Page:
Princess Elizabeth Plantagenet

Royal Descent:

Edward I, King of England m. 1) Eleanor of Castile


Birth:      7 Aug 1282      Rhuddlan Castle, Flintshire, Wales

“1282. Alienora regina Anglie apud Rothelan filiam peperit quam uocauit Elizabeth [Eleanor, queen of England, gave birth to a daughter at Rhuddlan, whom she named Elizabeth]”1; “A fragment of the roll of daily expenses in Queen Eleanor’s household at Rhuddlan in 10 Edward I shows that she was churched on Sunday, 6 September 1282 (P.R.O. E 101/684/62 m.1). Since it is known that the queen was usually confined for thirty days following the birth of a daughter, Elizabeth’s birth may be dated c. 7 August 1282.”2

Death:      5 May 1316      Quendon, Essex

“Anno Domini Mcccxvj. tertio nonas Maii Elizabetha, comitissa Herefordiae, peperit filium apud Quenden, et eodem tempore obiit puerperio” [Walden Abbey Cartulary]3; “She is usually stated to have died on or very shortly after the birth of her tenth child on 5 May 1316, but her obit is marked on that date in her own psalter (London, British Library Add. 24686, fol. 7r).”2

Burial:      23 May 1316      Walden Abbey, Essex

“Anno Domini mcccxvi…Eodem anno obiit domina Elysabet comitissa Herfordiae, soror regis Edwardi, et sepulta fuit apud Waldene, x kalendas Junii” [Annales Paulini]4; “Horum filiorum tres cum matre in monasterio de Walden simul cum filia de qua mortem suscepit, sepulturam elegerunt. Cujus corpus jacet in capella beatae Mariae ad gradus altaris,l et corpus pueri jacet in pariete in parte australi” [Walden Abbey Cartulary].3

Occupation:      Countess of Hereford & Essex 1302-1316

Spouse 1:

John I, Count of Holland

Marriage:      8 Jan 1297      Ipswich, Suffolk

“The marriage took place in the priory church of Ipswich, on Monday, the 8th of January, 1297 (Foedera, vol. i., p.850. Ward. Book, 25 Edward I, f.6.b. Leland’s Collect. vol. i., p. 180.), and at the close of the ceremony high mass was performed, and offerings made at the great altar of the church. As usual, money was placed upon the missal with the spousal ring, and when the bridal cortege left the church, large sums were squandered among the crowds. The king kept open house in honour of the day, and all the friars of Ipswich, friars preachers, friars minors, and Carmelites, were feasted at his expense.”5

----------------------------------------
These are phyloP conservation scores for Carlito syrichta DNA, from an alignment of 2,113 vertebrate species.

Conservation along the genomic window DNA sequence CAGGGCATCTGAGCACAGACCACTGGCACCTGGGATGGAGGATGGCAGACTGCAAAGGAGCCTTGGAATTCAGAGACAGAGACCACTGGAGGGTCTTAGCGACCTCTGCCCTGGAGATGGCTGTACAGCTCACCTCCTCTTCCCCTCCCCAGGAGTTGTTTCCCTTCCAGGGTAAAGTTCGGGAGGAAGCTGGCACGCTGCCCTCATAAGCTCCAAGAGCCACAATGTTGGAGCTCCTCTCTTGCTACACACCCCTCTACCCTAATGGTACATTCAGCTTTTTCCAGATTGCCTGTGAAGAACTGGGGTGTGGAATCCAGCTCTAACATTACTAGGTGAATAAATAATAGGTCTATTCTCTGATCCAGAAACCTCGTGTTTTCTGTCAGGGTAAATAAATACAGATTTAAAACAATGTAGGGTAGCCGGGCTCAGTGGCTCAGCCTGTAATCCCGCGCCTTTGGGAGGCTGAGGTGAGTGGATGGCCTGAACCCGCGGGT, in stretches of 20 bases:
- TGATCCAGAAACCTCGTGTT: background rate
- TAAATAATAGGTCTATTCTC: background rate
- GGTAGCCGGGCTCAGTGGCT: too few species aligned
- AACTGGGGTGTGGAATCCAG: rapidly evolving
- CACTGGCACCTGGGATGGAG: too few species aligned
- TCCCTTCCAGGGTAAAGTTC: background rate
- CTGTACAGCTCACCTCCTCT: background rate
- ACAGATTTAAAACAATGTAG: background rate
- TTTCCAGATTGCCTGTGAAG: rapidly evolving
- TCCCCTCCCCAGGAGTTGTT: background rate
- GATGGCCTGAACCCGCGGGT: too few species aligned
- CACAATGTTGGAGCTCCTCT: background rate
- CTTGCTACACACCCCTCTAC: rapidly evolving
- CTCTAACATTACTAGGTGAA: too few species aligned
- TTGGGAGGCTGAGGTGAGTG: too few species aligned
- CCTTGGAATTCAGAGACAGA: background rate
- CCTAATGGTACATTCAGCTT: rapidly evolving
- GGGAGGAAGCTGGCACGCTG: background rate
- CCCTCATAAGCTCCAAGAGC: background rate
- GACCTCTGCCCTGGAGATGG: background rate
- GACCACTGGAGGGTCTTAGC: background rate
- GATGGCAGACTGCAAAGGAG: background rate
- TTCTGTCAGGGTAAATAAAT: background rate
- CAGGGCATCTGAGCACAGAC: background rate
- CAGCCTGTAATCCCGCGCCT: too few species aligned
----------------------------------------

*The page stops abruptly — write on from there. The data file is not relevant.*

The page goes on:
Spouse 2:

Humphrey de Bohun, 4th Earl of Hereford and Essex

Marriage:      14 Nov 1302      Westminster Palace

“The nuptials of Earl Humphrey and the princess were celebrated at Westminster on the 14th of November, 1302 (Ward. Roll, 29-32 Edw. I., No. 2,144, Queen’s Rememb. Chron. Lanthony, Cott. MS., Cleop. A.iii., f.315. A contemporary anonymous chronicler says that the marriage took place at Caversham, in Oxfordshire, on the 25th of December, Cott. MS., Vesp. A.ii., f.74).”5


Margaret de Bohun (1303-1306)

Humphrey de Bohun (1304-1304)

John de Bohun (1305-1336)

Humphrey de Bohun (1307-1361)

Edward de Bohun (~1309-1334)

William de Bohun (~1309-1360)

Eleanor de Bohun (~1310-1363)

Margaret de Bohun (1311-1391)

Eneas de Bohun (~1313-1331)

Isabella de Bohun (1316-1316)



1. The Chronicle of Bury St Edmunds, 1212-1301, Antonia Gransden (ed.), Nelson Medieval Texts (London: 1964), p. 77.

2. John Carmi Parsons, “The Year of Eleanor of Castile’s Birth and Her Children by Edward I,” Mediaeval Studies, 46, 1984, p. 265.

3. Sir William Dugdale, Monasticon Anglicanum: a History of the Abbies and other Monasteries, Hospitals, Frieries, and Cathedral and Collegiate Churches, with their Dependencies, in England and Wales, Longman, Hurst, Rees, Orme & Brown, Volume 4 (London: 1823), pp. 140-141; Voume 6 Part 1  (London: 1830), p. 135.

4. Chronicles of the Reigns of Edward I and Edward II, Volume 1, William Stubbs (ed.), Longman & Co. (London: 1882), Rolls Series 76 vol. 1, p. 279.

5. Mary Anne Everett Green, Lives of the Princesses of England from the Norman Conquest, Volume 3 (London: 1851), pp. 13, 27, 37-38, 55-56.